Now, that would be a subject for Kenmare!

The topic, more than theoretical of the 450,000 people currently unemployed. The policies to be implemented in order to even ‘pretend’ that they might be put back to work over the next 10 years.

Is there a website with more information on the conference fees and how to register?

Simon Twist, we will post a conference programme, booking details etc, on this website when finalised.

How about “the Green Jersey as economic model – intellectual background, theory and practice” ?

@paul quigley,

It might seem like it, but it is not my intent to ‘knock the caps off the scholars’.

I’m just pointing out the huge gulf between what goes on at Kenmare (irrespective of the breadth and quality of the papers or the intensity of the debate) and the process of public policy formulation and implementation.

Those who exercise economic power and influence have absolutely no interest in bridging, or incentive to bridge, this gulf. Some may participate in events like Kenmare, but one can be sure they will seek to advance their own special interests, even if communciated under cover of policy developments in the public or national interest. The academics, for the most part, but with some notable exceptions, will seize the opportunity to raise their public profiles, gratefully lap up whatever crumbs might fall from the tables of the powerful – or accept any pat on the head that might be available.

It’s probably too much to expect the academics to engage to secure reform of the parliamentary processes that, at the moment, fail to scrutinise policy proposals effectively, to contest them and to ensure sensible amendments. But it shouldn’t be unreasonable to expect they might have an interest in having thier expertise applied ex ante in the public interest, rather than than being rendered irrelevant when, for those who do, they are compelled to sound-off ex post when policy is presented, fully formed, as a fait accompli. But, perhaps, I’m missing something?

@ PH: “… there is little evidence that any lessons have been learned.”

And more than ample that learning is neither possible nor desired. Look at what happens to ‘naughty boys’ (and the other gender) when they wander into the Truth Zone!

“But, perhaps, I’m missing something?” Not a thing! There is nothing visible.

Brian Snr.

@ Colm

(“please suggest further topics if you wish”)

Judging by the debate on the previous thread maybe the following topic may also be timely:

“The future of Ireland in Europe”.

Good luck with the conference prepations.

@ Paul Hunt

Your contributions are always constructively critical, succinct and readable. Some of your exchanges with DOCM and others deserve a wider audience, and give us all hope for the future. Please continue with your good work.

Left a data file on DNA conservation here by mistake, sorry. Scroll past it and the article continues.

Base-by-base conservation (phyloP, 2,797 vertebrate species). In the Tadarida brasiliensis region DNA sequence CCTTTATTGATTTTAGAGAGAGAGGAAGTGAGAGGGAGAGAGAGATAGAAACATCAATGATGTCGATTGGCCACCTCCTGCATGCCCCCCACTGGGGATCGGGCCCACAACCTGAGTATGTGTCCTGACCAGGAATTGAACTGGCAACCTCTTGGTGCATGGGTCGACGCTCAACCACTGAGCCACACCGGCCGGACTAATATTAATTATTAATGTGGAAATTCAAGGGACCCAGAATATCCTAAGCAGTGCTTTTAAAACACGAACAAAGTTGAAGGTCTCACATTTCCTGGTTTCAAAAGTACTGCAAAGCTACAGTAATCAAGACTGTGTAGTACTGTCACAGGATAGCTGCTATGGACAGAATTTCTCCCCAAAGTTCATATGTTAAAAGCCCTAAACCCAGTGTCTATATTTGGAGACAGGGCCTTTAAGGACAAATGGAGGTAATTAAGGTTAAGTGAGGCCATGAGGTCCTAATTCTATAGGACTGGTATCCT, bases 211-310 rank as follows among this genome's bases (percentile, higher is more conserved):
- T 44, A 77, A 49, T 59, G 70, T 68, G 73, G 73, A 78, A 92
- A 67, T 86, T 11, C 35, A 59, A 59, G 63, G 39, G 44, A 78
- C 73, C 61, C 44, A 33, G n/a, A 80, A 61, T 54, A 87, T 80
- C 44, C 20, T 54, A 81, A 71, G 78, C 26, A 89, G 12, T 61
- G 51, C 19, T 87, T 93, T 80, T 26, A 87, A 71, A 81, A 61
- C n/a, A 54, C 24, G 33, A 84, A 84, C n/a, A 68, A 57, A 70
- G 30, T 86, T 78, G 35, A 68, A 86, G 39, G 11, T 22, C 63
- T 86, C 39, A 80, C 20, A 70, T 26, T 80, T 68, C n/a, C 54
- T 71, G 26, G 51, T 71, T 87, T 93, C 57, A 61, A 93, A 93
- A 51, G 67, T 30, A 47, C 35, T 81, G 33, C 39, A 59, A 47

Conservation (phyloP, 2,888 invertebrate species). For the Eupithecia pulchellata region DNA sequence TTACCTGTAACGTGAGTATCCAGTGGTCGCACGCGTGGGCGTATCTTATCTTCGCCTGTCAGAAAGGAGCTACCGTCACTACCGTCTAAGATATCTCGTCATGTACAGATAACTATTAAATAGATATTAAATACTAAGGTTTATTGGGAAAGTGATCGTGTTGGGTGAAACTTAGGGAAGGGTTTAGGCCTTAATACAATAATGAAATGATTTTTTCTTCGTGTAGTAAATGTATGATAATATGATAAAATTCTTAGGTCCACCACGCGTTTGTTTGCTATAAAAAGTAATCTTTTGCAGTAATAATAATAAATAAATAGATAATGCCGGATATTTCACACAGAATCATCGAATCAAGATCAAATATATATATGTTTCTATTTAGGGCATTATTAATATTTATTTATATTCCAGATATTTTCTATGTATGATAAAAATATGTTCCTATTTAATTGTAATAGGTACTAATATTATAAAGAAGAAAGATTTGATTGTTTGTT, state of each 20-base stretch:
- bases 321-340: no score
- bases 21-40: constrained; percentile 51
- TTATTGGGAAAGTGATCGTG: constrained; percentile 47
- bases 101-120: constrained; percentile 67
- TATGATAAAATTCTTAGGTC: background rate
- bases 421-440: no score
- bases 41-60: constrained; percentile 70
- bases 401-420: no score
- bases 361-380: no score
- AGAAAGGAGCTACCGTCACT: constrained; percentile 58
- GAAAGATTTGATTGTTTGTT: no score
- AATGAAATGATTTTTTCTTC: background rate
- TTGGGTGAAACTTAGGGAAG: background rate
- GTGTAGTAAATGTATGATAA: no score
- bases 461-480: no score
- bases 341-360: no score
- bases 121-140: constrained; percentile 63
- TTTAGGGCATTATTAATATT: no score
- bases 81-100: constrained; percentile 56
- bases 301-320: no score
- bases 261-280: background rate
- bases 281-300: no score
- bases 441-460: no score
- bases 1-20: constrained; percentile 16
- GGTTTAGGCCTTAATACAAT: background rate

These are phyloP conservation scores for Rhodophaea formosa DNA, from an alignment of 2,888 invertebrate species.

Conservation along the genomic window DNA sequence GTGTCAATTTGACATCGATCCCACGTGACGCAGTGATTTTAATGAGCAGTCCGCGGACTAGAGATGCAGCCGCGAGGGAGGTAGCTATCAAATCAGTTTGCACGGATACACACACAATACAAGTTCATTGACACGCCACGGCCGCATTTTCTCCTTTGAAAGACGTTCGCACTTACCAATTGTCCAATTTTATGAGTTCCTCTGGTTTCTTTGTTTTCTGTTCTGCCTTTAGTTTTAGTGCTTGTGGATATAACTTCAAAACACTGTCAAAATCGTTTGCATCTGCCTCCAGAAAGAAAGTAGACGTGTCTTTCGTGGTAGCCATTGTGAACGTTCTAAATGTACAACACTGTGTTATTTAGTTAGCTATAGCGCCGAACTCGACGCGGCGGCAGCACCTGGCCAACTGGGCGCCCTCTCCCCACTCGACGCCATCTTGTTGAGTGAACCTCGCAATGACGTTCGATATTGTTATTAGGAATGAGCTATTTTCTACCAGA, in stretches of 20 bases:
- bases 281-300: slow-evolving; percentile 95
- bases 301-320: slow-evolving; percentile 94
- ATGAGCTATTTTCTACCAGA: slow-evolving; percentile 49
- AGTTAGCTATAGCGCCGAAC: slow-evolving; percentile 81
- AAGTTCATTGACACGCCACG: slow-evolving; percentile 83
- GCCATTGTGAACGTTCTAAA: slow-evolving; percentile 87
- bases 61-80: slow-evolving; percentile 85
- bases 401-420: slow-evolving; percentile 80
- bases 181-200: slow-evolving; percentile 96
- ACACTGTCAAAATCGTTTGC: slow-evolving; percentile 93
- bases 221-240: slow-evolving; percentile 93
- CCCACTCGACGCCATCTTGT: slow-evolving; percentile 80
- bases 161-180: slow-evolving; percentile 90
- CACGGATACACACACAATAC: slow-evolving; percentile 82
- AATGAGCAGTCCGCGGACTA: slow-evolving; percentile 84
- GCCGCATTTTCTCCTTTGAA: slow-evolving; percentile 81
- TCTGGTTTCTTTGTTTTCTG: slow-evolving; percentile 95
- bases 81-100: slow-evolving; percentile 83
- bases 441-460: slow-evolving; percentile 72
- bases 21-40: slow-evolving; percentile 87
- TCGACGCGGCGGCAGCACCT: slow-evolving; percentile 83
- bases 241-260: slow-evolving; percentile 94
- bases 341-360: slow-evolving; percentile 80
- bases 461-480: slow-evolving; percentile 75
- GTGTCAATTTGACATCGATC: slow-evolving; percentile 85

‘It’s probably too much to expect the academics to engage to secure reform of the parliamentary processes….’

As the saying goes, the poltical conjuncture has not yet ripened. People of most persuasions are still going on in the old ways, and waiting for normality to return. I guess you are one of the growing number who can see that we are entering terra incognita.

@paul quigley,

Many thanks for your kind words. Since this blog is supposed to be about the Irish Economy, I contunously, but generally vainly, seek to highlight economic issues where Ireland retains considerable sovereignty and where refrom would generate significant economic benefits, rather than the big fiscal deficit, default, bank financing issues where much of the real decision-making is out of our hands.

This comment on another thread is an example in which you might have some interest:

In actual fact I don’t think we are entering ‘terra incognita’; I think we are trying to chart a route back from the fantasy land of the last 15 years. And most other developed economies have lived in a version of this fantasy land as well. The fantasy was sustained by a naive, but for those exercising ecomonic power, convenient belief in the efficiency of unfettered markets and in ‘competition and better regulation’. It actually required the suspension of the exercise of any critical faculties by a large number of people. And when this suspension could no longer be sustained the severity of the resulting nightmare was in direct proportion to the effort that had been put in to sustain the optical illusion.

Ireland was at the far end of this suspension of disbelief/optical illusion spectrum and the sudden impact of reality has been all the more severe as a result – and more severe than in most other EU member-states.

There is an understandable reluctance to confront the extent to which so many people in positions of authority, influence or – in David Begg’s words, ‘people of standing’ were involved, deliberately or unwittingly, in the creation and perpetuation of this fantasy. It is convenient and face-saving to high-light the follies in banking, property development and fiscal policy, but the effort to sustain this fantasy engaged every aspect of Irish society and its economy. And it is equally convenient, in a similar vein, to rail against the ECB, perfidious EU politicians, their rabble-rousing media and the overmighty bond market rather than confront the failings within.

We need some honesty about the economic analysis that supported this fantasy – it’s broken – and to take steps to restore instititons and procedures of economic governance that have political legitimacy – the current ones are deficient.

But what do you think are the chances of that happening?